Alongside an imminent price rise in houses in Britain (The Economist) and several other factors to take into account in considering moving to Malta, your domicile status and subjectivity to UK inheritance tax should also feature in the picture.
It is useful to know that neither permanently leaving the UK nor living in Malta automatically relieves you from UK inheritance law. The overriding principle in both these circumstances is domicile and the complexity surrounding its laws.
Domicile and inheritance tax
Under English laws, there are three types of domicile;
Without going into much of the detail concerning each one this time, it will suffice to know that these three case scenarios can make it rather difficult and complicated to be exempt from UK inheritance law as it will take more than a permanent change of address on paper.
Anyone who is UK domiciled is automatically subject to inheritance tax on their worldwide assets (up to £325,000 per individual at a 40 per cent rate). Since transfers between spouses are exempt, a non-UK domicile spouse may choose to be treated as UK domicile for this intent.
Under UK law, one’s place of domicile is not the country with one’s closest personal association as much as it is the place where one’s life is deemed to be centred. This requires physical and tax presence in that particular country, the intention to establish permanent residence there as well as severing as many ties as possible with the UK. Here, HM Revenue & Customs (HMRC) might be keeping a close eye on all your UK-related activity, including any memberships and trips.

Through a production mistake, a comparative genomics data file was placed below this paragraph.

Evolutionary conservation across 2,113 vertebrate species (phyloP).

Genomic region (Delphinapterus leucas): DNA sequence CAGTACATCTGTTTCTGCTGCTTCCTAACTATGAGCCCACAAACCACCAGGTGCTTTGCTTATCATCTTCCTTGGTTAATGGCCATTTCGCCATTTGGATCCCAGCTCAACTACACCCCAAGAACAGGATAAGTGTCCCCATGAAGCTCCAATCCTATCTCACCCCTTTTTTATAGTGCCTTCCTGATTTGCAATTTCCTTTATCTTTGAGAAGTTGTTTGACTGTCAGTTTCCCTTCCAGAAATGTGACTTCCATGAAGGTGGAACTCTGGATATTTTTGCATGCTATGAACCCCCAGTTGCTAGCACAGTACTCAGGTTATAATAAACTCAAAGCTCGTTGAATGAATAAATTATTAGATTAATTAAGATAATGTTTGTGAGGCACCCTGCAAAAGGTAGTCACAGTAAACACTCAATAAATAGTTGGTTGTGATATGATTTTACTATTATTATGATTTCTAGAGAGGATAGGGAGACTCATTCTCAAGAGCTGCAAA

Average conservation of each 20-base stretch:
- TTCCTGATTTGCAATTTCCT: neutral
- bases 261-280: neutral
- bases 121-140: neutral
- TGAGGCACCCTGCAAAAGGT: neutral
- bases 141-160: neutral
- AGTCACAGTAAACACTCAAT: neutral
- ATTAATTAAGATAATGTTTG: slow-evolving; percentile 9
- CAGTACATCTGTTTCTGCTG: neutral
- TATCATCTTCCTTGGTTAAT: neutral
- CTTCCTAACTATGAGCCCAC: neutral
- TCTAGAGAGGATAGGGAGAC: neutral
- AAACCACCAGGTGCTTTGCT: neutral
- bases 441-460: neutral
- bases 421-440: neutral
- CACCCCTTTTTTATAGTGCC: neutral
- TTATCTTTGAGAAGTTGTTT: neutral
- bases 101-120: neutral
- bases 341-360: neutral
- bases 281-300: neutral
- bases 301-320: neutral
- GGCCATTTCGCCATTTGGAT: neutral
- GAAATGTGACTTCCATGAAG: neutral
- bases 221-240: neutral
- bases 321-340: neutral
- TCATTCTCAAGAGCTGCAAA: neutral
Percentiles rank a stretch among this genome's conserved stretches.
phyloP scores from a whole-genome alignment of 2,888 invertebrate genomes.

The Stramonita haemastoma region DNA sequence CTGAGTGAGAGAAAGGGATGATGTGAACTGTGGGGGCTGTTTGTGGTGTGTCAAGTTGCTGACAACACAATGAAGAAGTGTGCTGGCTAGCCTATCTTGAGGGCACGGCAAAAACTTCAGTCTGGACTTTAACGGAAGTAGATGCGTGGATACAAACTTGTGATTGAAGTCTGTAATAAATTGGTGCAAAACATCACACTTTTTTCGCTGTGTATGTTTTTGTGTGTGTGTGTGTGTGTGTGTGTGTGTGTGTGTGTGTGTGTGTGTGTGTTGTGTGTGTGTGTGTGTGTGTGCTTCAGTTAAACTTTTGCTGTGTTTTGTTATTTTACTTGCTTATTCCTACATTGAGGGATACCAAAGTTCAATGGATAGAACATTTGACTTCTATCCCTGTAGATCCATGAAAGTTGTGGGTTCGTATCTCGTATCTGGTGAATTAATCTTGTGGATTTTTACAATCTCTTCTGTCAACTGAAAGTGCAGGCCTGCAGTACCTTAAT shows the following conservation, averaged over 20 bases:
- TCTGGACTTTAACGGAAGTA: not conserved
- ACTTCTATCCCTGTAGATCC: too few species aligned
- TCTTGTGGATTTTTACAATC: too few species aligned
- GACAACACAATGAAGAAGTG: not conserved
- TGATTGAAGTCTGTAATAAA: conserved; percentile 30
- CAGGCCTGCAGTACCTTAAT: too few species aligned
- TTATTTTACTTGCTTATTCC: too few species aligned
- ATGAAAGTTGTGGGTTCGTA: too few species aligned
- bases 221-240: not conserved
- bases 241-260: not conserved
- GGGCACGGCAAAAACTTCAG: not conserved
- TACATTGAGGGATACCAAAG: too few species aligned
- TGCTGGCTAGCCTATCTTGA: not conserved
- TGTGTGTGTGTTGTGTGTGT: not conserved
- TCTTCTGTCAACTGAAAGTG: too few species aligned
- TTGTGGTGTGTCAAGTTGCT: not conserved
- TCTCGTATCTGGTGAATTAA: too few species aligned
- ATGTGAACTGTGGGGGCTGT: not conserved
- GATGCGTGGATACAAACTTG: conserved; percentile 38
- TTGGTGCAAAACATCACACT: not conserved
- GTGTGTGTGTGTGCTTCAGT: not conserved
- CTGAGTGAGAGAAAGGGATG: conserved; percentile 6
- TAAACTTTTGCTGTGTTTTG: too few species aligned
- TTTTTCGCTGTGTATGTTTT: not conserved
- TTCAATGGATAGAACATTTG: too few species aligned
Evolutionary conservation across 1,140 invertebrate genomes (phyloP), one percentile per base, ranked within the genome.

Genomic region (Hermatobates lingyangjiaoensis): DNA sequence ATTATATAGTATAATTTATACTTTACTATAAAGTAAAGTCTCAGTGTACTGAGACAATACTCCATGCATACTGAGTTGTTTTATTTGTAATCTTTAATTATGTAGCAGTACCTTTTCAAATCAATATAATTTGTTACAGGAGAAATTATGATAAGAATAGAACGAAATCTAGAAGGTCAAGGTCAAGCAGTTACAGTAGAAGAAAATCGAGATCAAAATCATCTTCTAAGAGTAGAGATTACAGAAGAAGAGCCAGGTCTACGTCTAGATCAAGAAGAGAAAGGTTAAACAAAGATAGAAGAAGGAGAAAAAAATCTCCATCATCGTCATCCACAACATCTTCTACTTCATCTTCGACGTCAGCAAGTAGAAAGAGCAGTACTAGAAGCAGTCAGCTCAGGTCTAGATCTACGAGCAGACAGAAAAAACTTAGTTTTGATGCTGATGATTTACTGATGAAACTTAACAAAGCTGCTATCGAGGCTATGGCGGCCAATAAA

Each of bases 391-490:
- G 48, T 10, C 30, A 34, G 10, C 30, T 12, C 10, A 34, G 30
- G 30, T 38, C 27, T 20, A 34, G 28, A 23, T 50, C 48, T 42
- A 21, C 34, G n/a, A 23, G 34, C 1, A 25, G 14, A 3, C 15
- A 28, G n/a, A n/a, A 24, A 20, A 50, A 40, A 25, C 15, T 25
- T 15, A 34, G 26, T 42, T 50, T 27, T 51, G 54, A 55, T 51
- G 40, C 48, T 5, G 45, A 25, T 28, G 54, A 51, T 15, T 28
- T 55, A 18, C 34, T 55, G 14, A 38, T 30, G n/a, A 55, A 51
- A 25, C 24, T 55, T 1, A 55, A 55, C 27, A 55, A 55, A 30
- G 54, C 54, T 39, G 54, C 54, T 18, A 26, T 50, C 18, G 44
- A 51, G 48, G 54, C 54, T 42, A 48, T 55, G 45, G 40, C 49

Mitigating inheritance tax
For inheritance tax purposes, if you were UK domiciled for at least 17 of the last 20 tax years, you would still be treated as UK domicile. Leaving Malta and moving to another country would also reinstate your UK domicile of origin unless you are able to demonstrate otherwise.
On a positive note however, it is not without good reason that inheritance tax is often referred to as a ‘voluntary’ tax. Planning in advance, particularly if your worldwide estate is worth over £325,000 and in relation to the Malta/UK double tax treaty could spare you as well as your successors undesired tax bills.
Experts in the fields of UK domicile and inheritance tax and Maltese tax would be able to provide personal guidance on your tax position and asset management in relation to inheritance tax mitigation. This would render your move more worthwhile and leave more to be gained from your lifelong investments.
If you’d like more information about relocating to Malta or paying tax in Malta, do not hesitate to get in touch on email@example.com.